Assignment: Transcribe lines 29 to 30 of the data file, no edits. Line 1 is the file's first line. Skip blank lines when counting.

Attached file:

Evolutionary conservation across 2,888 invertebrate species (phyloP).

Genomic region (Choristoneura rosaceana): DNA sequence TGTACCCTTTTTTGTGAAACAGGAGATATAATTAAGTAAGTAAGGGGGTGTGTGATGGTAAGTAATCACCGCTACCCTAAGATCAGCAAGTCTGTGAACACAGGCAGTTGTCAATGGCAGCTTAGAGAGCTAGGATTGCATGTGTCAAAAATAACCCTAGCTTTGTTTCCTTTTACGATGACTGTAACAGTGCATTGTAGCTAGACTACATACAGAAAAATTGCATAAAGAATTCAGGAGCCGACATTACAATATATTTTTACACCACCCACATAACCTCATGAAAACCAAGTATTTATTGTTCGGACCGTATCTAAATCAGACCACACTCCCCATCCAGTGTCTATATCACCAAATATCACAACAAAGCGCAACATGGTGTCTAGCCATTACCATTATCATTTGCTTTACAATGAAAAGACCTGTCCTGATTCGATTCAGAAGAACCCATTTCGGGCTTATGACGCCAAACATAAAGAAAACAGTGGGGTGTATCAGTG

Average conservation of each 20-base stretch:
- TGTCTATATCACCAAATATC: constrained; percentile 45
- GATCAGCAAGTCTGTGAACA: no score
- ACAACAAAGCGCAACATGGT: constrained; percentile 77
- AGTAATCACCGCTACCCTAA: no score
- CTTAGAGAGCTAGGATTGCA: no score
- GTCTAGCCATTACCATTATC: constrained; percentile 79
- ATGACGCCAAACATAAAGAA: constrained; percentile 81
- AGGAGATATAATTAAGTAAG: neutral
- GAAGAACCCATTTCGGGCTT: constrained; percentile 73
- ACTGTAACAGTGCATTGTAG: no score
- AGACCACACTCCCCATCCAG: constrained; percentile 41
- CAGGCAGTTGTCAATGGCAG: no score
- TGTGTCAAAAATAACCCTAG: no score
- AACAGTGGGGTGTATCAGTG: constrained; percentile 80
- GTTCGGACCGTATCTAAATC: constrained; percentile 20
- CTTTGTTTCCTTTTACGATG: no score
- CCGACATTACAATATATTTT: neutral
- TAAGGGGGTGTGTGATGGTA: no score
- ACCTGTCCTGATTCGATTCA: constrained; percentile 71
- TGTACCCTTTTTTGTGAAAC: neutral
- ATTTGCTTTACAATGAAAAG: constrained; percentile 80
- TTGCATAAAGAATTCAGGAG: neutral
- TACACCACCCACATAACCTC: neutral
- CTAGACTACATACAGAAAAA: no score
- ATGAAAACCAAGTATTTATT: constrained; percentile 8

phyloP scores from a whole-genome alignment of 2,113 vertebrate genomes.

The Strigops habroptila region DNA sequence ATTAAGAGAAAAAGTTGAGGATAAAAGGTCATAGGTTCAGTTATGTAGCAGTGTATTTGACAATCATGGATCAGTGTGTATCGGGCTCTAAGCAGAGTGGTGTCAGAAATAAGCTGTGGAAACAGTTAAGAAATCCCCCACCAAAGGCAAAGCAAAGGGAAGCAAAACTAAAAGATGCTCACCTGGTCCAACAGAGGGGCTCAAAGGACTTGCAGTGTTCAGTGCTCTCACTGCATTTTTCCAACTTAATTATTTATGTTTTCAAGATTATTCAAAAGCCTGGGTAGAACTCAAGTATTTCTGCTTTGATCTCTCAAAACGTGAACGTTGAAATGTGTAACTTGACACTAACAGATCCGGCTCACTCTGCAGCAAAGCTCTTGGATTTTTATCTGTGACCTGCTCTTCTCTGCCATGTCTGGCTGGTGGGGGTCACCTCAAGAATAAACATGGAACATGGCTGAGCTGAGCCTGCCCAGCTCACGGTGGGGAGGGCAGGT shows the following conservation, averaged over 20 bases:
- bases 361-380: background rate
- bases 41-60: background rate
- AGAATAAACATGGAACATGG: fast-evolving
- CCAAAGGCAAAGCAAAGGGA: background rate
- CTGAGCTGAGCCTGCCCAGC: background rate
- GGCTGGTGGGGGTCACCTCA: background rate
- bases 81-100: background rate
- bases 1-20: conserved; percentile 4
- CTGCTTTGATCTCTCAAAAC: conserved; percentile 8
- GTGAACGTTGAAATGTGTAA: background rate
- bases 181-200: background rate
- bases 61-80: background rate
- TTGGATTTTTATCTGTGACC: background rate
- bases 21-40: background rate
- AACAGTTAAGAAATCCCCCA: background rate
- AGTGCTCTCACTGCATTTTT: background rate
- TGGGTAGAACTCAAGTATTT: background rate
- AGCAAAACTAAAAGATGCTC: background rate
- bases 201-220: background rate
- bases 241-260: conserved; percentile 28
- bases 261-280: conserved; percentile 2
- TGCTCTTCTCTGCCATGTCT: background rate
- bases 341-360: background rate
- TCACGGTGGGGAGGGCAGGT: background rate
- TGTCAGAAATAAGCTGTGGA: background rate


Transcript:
phyloP scores from a whole-genome alignment of 2,113 vertebrate genomes.

The Strigops habroptila region DNA sequence ATTAAGAGAAAAAGTTGAGGATAAAAGGTCATAGGTTCAGTTATGTAGCAGTGTATTTGACAATCATGGATCAGTGTGTATCGGGCTCTAAGCAGAGTGGTGTCAGAAATAAGCTGTGGAAACAGTTAAGAAATCCCCCACCAAAGGCAAAGCAAAGGGAAGCAAAACTAAAAGATGCTCACCTGGTCCAACAGAGGGGCTCAAAGGACTTGCAGTGTTCAGTGCTCTCACTGCATTTTTCCAACTTAATTATTTATGTTTTCAAGATTATTCAAAAGCCTGGGTAGAACTCAAGTATTTCTGCTTTGATCTCTCAAAACGTGAACGTTGAAATGTGTAACTTGACACTAACAGATCCGGCTCACTCTGCAGCAAAGCTCTTGGATTTTTATCTGTGACCTGCTCTTCTCTGCCATGTCTGGCTGGTGGGGGTCACCTCAAGAATAAACATGGAACATGGCTGAGCTGAGCCTGCCCAGCTCACGGTGGGGAGGGCAGGT shows the following conservation, averaged over 20 bases: